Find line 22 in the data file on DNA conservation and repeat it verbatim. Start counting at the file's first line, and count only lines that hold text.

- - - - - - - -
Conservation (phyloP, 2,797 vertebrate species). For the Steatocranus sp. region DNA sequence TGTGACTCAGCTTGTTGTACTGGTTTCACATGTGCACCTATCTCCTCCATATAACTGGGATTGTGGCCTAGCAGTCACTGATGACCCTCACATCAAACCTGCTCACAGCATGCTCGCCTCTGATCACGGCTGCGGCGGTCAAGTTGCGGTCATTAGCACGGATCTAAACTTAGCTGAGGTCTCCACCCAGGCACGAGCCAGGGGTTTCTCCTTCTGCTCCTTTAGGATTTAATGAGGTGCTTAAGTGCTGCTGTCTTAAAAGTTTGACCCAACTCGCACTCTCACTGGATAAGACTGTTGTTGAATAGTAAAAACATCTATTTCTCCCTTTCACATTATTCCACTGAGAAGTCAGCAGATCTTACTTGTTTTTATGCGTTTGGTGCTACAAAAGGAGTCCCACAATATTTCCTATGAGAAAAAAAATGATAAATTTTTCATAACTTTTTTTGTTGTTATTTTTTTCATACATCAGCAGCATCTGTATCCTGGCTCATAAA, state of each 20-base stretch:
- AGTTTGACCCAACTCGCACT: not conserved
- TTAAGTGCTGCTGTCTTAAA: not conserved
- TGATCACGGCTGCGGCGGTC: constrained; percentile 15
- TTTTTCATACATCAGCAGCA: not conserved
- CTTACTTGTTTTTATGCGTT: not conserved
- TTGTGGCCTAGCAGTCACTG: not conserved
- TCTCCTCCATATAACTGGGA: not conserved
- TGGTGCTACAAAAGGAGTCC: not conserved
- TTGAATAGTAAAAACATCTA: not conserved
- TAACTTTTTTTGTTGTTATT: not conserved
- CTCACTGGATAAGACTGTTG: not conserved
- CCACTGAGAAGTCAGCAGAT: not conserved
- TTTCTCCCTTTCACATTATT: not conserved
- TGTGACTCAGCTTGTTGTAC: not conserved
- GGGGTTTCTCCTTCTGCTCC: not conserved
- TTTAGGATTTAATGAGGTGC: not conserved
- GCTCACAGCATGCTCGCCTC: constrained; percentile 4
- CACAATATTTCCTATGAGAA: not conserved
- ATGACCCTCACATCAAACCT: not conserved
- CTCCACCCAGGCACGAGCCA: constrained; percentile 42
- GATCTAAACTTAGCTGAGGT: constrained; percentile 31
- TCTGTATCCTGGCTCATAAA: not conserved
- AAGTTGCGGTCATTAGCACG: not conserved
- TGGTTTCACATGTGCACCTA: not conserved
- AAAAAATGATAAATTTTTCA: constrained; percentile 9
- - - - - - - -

- GATCTAAACTTAGCTGAGGT: constrained; percentile 31